MClimate: finalist of E-Qube Start Up Challenge 2017 Our company was one of the finalists in the innovation start-up contest E-Qube 2017 organized by the Italian multi-utility company Estra S.p.A. in partnership with Biba Venture Partners, based in Barcelona. Estra S.p.A. is one of the leading multi-utility companies in the energy sector in Italy. It provides services such as the supply of natural gas, LPG, and electricity; distribution of natural gas and LPG; energy services and telecommunications. More info about Estra here: Estra S.p.A. Biba Venture Partners is an innovative agency that supports the development of strategic partnerships between big corporations and start-up companies. The organizers searched to find best start-ups in the area of IoT, smart homes and buildings, smart city, energy efficiency, renewable energies, big data, business analytics and customer experience. 231 start-up companies from 40 countries applied. Only 10 companies were assessed to participate in the finals which took place on 12-13 July in Florence, Italy. During the final pitching session, our CEO Lyubomir Yanchev presented MClimate smart devices and what benefits utilities can get through home automation in order to support their customers in saving energy as well as to lower their grid maintenance costs through demand response.

The Future Of Utilities And IoT

The Future Of Utilities And IoT

How Utility Companies Can Benefit From Smart Home Devices

The rise of the renewable source connected to the grid, the development of distributed energy resource (DER) solutions, energy markets deregulation, technology innovations, new customers’ behavior, etc. are changing the traditional business model of electric utilities.

Electricity demand is slowing down

According to Eurostat report in the between 2004 and 2014 household electricity consumption fell by 1,3 % in all EU-28 countries. There was a great reduction in Belgium (almost 29%), Sweden and UK (more than 10%). The trend of decreasing electricity demand has been observed in Germany since 2011 too. Total electricity demand in U.S.A. is projected to keep slowing down between 2016 and 2040 according to Annual Energy Outlook 2017. The reasons for this trend are different but the most important are: regulatory energy efficiency measures, as well as innovative household devices (e.g. smart home solutions) and new appliance standards.

DER solutions and independent communities

There is a growing number of energy communities in the USA which are considered to be “green power communities” – cities, villages or counties in which the local government, business, and residents collectively use green power. The European Federation of renewable energy cooperative -REScoop.eu has already a member network of 1,250 renewable co-operatives and their 650,000 citizens.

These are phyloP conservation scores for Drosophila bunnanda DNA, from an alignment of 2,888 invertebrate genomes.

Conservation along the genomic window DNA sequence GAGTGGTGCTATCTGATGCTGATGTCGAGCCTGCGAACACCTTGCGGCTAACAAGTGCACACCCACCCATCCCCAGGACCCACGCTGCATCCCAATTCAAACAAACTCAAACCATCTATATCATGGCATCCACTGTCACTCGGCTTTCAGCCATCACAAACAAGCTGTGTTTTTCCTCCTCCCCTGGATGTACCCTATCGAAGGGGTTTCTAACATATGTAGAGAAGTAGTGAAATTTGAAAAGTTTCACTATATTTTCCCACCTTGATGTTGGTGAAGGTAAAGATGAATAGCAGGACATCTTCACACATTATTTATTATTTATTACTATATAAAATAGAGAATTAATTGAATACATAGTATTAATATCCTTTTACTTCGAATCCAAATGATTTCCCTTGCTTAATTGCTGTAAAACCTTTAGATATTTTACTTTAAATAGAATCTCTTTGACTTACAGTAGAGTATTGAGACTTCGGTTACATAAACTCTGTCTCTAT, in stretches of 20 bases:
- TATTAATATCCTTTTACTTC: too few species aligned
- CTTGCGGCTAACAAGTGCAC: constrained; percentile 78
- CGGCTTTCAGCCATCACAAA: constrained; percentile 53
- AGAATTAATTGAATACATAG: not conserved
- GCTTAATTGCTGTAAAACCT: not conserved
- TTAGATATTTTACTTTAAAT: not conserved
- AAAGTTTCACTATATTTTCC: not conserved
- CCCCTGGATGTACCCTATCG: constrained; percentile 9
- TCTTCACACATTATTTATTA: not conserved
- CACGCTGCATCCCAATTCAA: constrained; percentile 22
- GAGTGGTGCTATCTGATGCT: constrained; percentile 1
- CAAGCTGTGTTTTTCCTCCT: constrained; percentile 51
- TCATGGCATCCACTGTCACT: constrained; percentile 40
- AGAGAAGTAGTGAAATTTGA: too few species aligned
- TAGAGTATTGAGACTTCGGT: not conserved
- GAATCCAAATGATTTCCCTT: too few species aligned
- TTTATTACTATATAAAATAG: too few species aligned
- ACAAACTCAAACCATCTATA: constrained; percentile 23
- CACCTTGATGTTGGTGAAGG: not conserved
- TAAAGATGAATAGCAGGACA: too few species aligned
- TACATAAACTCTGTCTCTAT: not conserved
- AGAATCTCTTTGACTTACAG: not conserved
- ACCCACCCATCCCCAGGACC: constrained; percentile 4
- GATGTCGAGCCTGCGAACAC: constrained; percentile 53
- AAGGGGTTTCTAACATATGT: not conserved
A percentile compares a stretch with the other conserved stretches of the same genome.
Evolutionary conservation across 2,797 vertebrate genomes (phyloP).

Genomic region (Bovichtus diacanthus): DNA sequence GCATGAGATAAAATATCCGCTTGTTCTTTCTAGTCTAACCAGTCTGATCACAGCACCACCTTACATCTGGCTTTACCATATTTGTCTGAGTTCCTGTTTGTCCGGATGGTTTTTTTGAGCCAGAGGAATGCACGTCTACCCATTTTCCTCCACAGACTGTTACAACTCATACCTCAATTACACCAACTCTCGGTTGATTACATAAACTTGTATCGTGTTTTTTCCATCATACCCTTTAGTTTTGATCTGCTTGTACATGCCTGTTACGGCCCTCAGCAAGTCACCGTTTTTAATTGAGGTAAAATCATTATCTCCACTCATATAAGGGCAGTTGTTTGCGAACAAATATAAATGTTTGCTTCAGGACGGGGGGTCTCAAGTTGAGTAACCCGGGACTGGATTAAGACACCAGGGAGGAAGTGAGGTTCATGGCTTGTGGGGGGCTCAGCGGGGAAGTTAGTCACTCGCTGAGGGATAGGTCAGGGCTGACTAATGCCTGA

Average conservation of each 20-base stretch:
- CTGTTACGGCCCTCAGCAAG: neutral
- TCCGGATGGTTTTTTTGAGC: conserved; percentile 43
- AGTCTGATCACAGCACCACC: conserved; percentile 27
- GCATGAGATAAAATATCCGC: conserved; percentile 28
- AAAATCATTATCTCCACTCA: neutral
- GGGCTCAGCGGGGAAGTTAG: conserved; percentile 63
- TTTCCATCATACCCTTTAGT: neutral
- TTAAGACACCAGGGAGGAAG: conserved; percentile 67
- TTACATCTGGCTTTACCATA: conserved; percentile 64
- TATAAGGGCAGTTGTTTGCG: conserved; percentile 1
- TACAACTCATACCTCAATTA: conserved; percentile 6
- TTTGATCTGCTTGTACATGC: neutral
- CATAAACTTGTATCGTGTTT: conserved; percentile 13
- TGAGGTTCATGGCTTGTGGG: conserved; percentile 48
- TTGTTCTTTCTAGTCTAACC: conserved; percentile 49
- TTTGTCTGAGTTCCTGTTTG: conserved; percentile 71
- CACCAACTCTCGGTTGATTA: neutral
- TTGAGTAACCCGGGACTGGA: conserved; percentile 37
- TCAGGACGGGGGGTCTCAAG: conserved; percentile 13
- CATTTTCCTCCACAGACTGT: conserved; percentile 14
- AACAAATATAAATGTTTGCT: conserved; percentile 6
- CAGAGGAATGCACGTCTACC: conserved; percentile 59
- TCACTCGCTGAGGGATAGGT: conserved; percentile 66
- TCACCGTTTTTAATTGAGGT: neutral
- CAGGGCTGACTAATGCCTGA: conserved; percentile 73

Energy efficiency policies help households save money on energy bills

EU is in the process of updating its Energy Efficiency Directive which purpose is to set 30% energy efficiency target by 2030. The reports show that energy intensity in EU industry decreased by 16 % between 2005 and 2014. In the meanwhile European households are expected to save almost 465 euros annually from electricity bills due to more efficient appliances.

New customers

Electric utilities experience customer behavioral changes. According to the latest Accenture’s (https://www.accenture.com/us-en/insight-new-energy-consumer-thriving-new-retail-ecosystem) Energy Consumer Research:
  • 82 % from interviewed customers would be more satisfied if offered an in-home system that automatically limits electricity usage at peak periods.
  • 79% percent would be more satisfied if offered an in-home device providing energy usage feedback and suggesting customized products and services.
  • 61 % would sign up for an app that can remotely monitor and control home elements
Citizens are becoming more active and demanding. The prosumers (electricity consumers who produce their own energy) do require more energy democracy and are pushing the transformation of energy markets.

Technology innovations

Due to new technologies and connected renewables, the grid is turning from a “wire for electricity” to a platform with connected devices, prosumers, smart meters, electric vehicles. Data collection and analytics, smart and interconnected devices will allow advanced energy management and smarter energy use, reducing utilities’ kWh sales even further.

The “utility death spiral”

All these factors are just a part of the big picture of the energy revolution that is going on. Peter Klein calls them “disruptive challenges”. When grid costs go up while in the same time capital costs for renewables go down, more customers are willing to be energy self-supplied. This leads to higher grid costs for the remaining customers who will have the reason to also leave the grid. In the meanwhile assets’ maintenance costs are a permanent part of the utility budget. This repetitive process is called the “utility death spiral”
In order to escape from the utility death spiral, traditional electric utilities need to adopt new business models and go out of the box. Smart home devices offer differеnt ways for saving utilities operational costs or improving customers’ engagement. Here are some examples:
  • Demand response: Smart thermostats like Nest or devices like Bobbie help utility companies to develop demand response programs and shave the peaks, as well as lower the costs for balancing the grid.
  • Customer behavior tracking: through smart home devices utilities can collect ” behind -the- meter” data about their customers’ behavior at home and develop personalized tariffs and energy engagement programs.
  • Sales business opportunities: already many utilities are selling third party’s smart devices and products to their customers and thus generate additional revenues, e.g Italian multi-utility Estra, San Diego Gas and Electric, Scotish utility, etc.
Smart home devices give a great opportunity to utilities to grow by developing new services (e.g help customers manage electricity bills) or managing their costs (e.g. demand response). However, electric utility companies do not need to become IoT market players but establish partnerships with third party companies providing home automation and take advantage of the growing home automation market.